Once the transaction closes, which is expected to occur in the third quarter, Wejo will be listed on the Nasdaq public exchange.

Wejo works with automakers and tier 1 suppliers to collect data in real-time from sensors integrated in vehicles. The company’s cloud platform aggregates and normalizes data, and then shares those insights customers. By 2030, Wejo estimates a connected vehicle data market of $500 billion and a serviceable addressable market of $61 billion driven by projections of more than 600 million connected vehicles worldwide.

Wejo said the cash proceeds will fully  from the transaction will fully fund its five-year plan and help it achieve several growth goals such as onboarding automakers and other OEMs more quickly, continuing to rollout services and expanding into new markets.

#automotive, #connected-cars, #gm, #palantir, #tc

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Tesla has activated its in-car camera to monitor drivers using Autopilot

Tesla has enabled the in-car camera in its Model 3 and Model Y vehicles to monitor drivers when its Autopilot advanced driver assistance system is being used.

In a software update, Tesla indicated the “cabin camera above the rearview mirror can now detect and alert driver inattentiveness while Autopilot is engaged.” Notably, Tesla has a closed loop system for the data, meaning imagery captured by the camera does not leave the car. The system cannot save of transit information unless data sharing is enabled, according to Tesla. The firmware update was cited by a number of Tesla owners,  industry watchers and bloggers who are active on Twitter.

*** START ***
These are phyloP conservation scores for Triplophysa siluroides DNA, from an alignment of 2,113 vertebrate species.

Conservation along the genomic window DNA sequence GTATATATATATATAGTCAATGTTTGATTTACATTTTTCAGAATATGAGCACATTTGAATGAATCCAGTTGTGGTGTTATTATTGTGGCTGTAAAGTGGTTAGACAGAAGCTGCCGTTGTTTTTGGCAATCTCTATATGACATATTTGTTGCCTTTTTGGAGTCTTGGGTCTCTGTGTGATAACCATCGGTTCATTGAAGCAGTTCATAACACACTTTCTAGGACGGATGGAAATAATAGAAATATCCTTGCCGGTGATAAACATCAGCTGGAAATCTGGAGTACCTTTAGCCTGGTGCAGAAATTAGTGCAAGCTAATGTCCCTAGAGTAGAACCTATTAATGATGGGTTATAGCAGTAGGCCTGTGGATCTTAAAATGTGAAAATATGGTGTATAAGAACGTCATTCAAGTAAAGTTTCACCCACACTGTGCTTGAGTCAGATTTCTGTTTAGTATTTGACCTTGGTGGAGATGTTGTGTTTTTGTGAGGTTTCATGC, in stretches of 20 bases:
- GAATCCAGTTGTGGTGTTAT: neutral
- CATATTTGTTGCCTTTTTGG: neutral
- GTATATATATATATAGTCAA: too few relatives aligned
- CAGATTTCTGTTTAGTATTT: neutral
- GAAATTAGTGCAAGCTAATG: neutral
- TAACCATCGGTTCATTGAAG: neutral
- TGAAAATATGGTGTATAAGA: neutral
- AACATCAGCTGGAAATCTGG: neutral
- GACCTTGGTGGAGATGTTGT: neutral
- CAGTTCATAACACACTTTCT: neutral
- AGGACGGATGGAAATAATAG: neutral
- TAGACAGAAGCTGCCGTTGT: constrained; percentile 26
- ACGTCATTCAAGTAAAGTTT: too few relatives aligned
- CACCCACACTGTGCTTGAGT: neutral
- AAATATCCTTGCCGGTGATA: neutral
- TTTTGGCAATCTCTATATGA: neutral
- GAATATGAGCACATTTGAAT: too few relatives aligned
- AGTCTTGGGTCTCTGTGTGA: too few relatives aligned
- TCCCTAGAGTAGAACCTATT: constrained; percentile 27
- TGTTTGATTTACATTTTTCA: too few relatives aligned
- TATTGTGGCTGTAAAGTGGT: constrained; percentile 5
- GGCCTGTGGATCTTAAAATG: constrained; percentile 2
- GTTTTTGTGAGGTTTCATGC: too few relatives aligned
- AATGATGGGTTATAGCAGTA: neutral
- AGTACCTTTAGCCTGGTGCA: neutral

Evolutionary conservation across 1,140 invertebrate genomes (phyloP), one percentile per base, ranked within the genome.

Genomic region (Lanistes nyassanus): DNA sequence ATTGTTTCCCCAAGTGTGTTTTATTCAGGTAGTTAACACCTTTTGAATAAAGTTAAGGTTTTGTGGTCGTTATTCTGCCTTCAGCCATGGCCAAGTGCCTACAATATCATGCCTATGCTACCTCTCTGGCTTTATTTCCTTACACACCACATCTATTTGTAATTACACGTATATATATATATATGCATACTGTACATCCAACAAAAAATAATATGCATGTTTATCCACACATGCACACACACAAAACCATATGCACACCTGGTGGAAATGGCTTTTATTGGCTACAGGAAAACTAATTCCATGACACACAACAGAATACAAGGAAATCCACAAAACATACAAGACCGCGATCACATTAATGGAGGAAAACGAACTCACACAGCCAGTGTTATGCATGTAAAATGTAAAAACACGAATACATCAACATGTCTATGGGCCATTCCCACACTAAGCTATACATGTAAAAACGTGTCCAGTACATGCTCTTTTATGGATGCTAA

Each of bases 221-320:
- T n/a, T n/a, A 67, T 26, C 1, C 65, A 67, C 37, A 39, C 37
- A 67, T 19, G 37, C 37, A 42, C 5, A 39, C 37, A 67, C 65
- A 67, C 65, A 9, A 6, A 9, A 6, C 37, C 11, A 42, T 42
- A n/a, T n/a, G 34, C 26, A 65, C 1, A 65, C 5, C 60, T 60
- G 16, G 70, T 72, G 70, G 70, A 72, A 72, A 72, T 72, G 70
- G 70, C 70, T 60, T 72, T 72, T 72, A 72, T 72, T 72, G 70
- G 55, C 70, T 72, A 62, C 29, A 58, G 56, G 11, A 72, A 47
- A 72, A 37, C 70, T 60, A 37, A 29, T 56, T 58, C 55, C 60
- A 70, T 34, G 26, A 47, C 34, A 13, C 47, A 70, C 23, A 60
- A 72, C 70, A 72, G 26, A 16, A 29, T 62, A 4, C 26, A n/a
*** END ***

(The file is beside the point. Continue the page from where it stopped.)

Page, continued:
Tesla has faced criticism for not activating a driver monitoring system within the vehicle even as evidence mounted that owners were misusing the system. Owners have posted dozens of videos on YouTube and TikTok abusing the Autopilot system — some of whom have filmed themselves sitting in the backseat as vehicle drives along the highway. Several fatal crashes involving Tesla vehicles that had Autopilot engaged has put more pressure on the company to act.

Until now, Tesla has not used the camera installed in its vehicles and instead relied on sensors in the steering wheel that measured torque — a method that is supposed to require the driver to keep their hands on the wheel. Drivers have documented and shared on social media how to trick the sensors into thinking a human is holding the wheel.